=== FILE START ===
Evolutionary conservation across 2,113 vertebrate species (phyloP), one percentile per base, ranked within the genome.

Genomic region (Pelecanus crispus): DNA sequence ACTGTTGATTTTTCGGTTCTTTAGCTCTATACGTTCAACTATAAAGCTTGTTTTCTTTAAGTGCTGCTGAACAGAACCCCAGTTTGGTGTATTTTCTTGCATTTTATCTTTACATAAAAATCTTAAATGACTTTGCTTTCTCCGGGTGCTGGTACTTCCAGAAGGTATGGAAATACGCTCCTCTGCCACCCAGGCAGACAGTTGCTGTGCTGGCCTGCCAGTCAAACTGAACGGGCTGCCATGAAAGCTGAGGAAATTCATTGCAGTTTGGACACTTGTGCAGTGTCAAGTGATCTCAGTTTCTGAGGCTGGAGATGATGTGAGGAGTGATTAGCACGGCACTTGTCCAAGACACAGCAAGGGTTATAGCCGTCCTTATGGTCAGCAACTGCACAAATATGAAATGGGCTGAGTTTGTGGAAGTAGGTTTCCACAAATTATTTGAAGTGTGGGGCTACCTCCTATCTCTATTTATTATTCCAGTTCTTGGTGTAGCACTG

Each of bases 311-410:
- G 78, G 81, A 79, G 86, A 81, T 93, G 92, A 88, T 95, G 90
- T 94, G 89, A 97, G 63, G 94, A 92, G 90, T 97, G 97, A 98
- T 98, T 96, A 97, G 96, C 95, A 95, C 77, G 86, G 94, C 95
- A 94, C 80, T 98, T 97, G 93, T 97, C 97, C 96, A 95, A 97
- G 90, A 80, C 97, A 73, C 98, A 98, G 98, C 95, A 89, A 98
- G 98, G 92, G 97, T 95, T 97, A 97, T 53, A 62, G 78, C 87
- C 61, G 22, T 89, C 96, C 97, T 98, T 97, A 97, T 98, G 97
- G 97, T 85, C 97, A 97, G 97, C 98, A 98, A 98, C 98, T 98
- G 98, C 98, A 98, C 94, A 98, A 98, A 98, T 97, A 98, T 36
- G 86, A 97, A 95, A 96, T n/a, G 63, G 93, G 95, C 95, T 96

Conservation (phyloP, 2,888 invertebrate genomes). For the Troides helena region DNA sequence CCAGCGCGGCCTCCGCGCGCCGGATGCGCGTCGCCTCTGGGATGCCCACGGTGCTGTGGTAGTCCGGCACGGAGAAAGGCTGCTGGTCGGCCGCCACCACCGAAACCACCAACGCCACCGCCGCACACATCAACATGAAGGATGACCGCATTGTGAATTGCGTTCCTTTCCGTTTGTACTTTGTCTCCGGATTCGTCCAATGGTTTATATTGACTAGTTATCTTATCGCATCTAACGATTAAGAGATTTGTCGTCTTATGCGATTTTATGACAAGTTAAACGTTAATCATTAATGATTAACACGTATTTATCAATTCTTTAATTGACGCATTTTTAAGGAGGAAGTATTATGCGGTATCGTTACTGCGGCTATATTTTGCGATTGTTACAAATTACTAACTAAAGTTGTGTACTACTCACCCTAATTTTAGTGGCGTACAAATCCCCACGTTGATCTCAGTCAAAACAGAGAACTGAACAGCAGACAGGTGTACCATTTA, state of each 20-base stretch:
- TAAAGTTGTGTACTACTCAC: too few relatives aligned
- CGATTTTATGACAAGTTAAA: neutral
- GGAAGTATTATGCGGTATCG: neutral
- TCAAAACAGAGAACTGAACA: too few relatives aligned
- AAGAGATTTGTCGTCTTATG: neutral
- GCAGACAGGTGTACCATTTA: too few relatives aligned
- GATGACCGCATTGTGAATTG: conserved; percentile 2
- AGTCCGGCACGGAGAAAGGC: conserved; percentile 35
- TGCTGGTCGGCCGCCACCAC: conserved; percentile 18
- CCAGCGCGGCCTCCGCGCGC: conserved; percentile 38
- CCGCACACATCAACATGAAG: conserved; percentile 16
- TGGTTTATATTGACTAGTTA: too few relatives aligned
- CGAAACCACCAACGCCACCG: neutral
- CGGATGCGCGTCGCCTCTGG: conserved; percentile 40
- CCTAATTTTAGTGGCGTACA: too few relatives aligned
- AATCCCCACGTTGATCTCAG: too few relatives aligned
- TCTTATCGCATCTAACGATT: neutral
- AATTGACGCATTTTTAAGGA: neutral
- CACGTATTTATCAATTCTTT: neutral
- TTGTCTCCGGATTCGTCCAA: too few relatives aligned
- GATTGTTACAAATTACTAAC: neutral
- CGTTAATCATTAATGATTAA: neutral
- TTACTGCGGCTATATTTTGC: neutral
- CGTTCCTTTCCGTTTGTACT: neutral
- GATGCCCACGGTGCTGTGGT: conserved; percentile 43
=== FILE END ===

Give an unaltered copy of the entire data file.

Evolutionary conservation across 2,113 vertebrate species (phyloP), one percentile per base, ranked within the genome.

Genomic region (Pelecanus crispus): DNA sequence ACTGTTGATTTTTCGGTTCTTTAGCTCTATACGTTCAACTATAAAGCTTGTTTTCTTTAAGTGCTGCTGAACAGAACCCCAGTTTGGTGTATTTTCTTGCATTTTATCTTTACATAAAAATCTTAAATGACTTTGCTTTCTCCGGGTGCTGGTACTTCCAGAAGGTATGGAAATACGCTCCTCTGCCACCCAGGCAGACAGTTGCTGTGCTGGCCTGCCAGTCAAACTGAACGGGCTGCCATGAAAGCTGAGGAAATTCATTGCAGTTTGGACACTTGTGCAGTGTCAAGTGATCTCAGTTTCTGAGGCTGGAGATGATGTGAGGAGTGATTAGCACGGCACTTGTCCAAGACACAGCAAGGGTTATAGCCGTCCTTATGGTCAGCAACTGCACAAATATGAAATGGGCTGAGTTTGTGGAAGTAGGTTTCCACAAATTATTTGAAGTGTGGGGCTACCTCCTATCTCTATTTATTATTCCAGTTCTTGGTGTAGCACTG

Each of bases 311-410:
- G 78, G 81, A 79, G 86, A 81, T 93, G 92, A 88, T 95, G 90
- T 94, G 89, A 97, G 63, G 94, A 92, G 90, T 97, G 97, A 98
- T 98, T 96, A 97, G 96, C 95, A 95, C 77, G 86, G 94, C 95
- A 94, C 80, T 98, T 97, G 93, T 97, C 97, C 96, A 95, A 97
- G 90, A 80, C 97, A 73, C 98, A 98, G 98, C 95, A 89, A 98
- G 98, G 92, G 97, T 95, T 97, A 97, T 53, A 62, G 78, C 87
- C 61, G 22, T 89, C 96, C 97, T 98, T 97, A 97, T 98, G 97
- G 97, T 85, C 97, A 97, G 97, C 98, A 98, A 98, C 98, T 98
- G 98, C 98, A 98, C 94, A 98, A 98, A 98, T 97, A 98, T 36
- G 86, A 97, A 95, A 96, T n/a, G 63, G 93, G 95, C 95, T 96

Conservation (phyloP, 2,888 invertebrate genomes). For the Troides helena region DNA sequence CCAGCGCGGCCTCCGCGCGCCGGATGCGCGTCGCCTCTGGGATGCCCACGGTGCTGTGGTAGTCCGGCACGGAGAAAGGCTGCTGGTCGGCCGCCACCACCGAAACCACCAACGCCACCGCCGCACACATCAACATGAAGGATGACCGCATTGTGAATTGCGTTCCTTTCCGTTTGTACTTTGTCTCCGGATTCGTCCAATGGTTTATATTGACTAGTTATCTTATCGCATCTAACGATTAAGAGATTTGTCGTCTTATGCGATTTTATGACAAGTTAAACGTTAATCATTAATGATTAACACGTATTTATCAATTCTTTAATTGACGCATTTTTAAGGAGGAAGTATTATGCGGTATCGTTACTGCGGCTATATTTTGCGATTGTTACAAATTACTAACTAAAGTTGTGTACTACTCACCCTAATTTTAGTGGCGTACAAATCCCCACGTTGATCTCAGTCAAAACAGAGAACTGAACAGCAGACAGGTGTACCATTTA, state of each 20-base stretch:
- TAAAGTTGTGTACTACTCAC: too few relatives aligned
- CGATTTTATGACAAGTTAAA: neutral
- GGAAGTATTATGCGGTATCG: neutral
- TCAAAACAGAGAACTGAACA: too few relatives aligned
- AAGAGATTTGTCGTCTTATG: neutral
- GCAGACAGGTGTACCATTTA: too few relatives aligned
- GATGACCGCATTGTGAATTG: conserved; percentile 2
- AGTCCGGCACGGAGAAAGGC: conserved; percentile 35
- TGCTGGTCGGCCGCCACCAC: conserved; percentile 18
- CCAGCGCGGCCTCCGCGCGC: conserved; percentile 38
- CCGCACACATCAACATGAAG: conserved; percentile 16
- TGGTTTATATTGACTAGTTA: too few relatives aligned
- CGAAACCACCAACGCCACCG: neutral
- CGGATGCGCGTCGCCTCTGG: conserved; percentile 40
- CCTAATTTTAGTGGCGTACA: too few relatives aligned
- AATCCCCACGTTGATCTCAG: too few relatives aligned
- TCTTATCGCATCTAACGATT: neutral
- AATTGACGCATTTTTAAGGA: neutral
- CACGTATTTATCAATTCTTT: neutral
- TTGTCTCCGGATTCGTCCAA: too few relatives aligned
- GATTGTTACAAATTACTAAC: neutral
- CGTTAATCATTAATGATTAA: neutral
- TTACTGCGGCTATATTTTGC: neutral
- CGTTCCTTTCCGTTTGTACT: neutral
- GATGCCCACGGTGCTGTGGT: conserved; percentile 43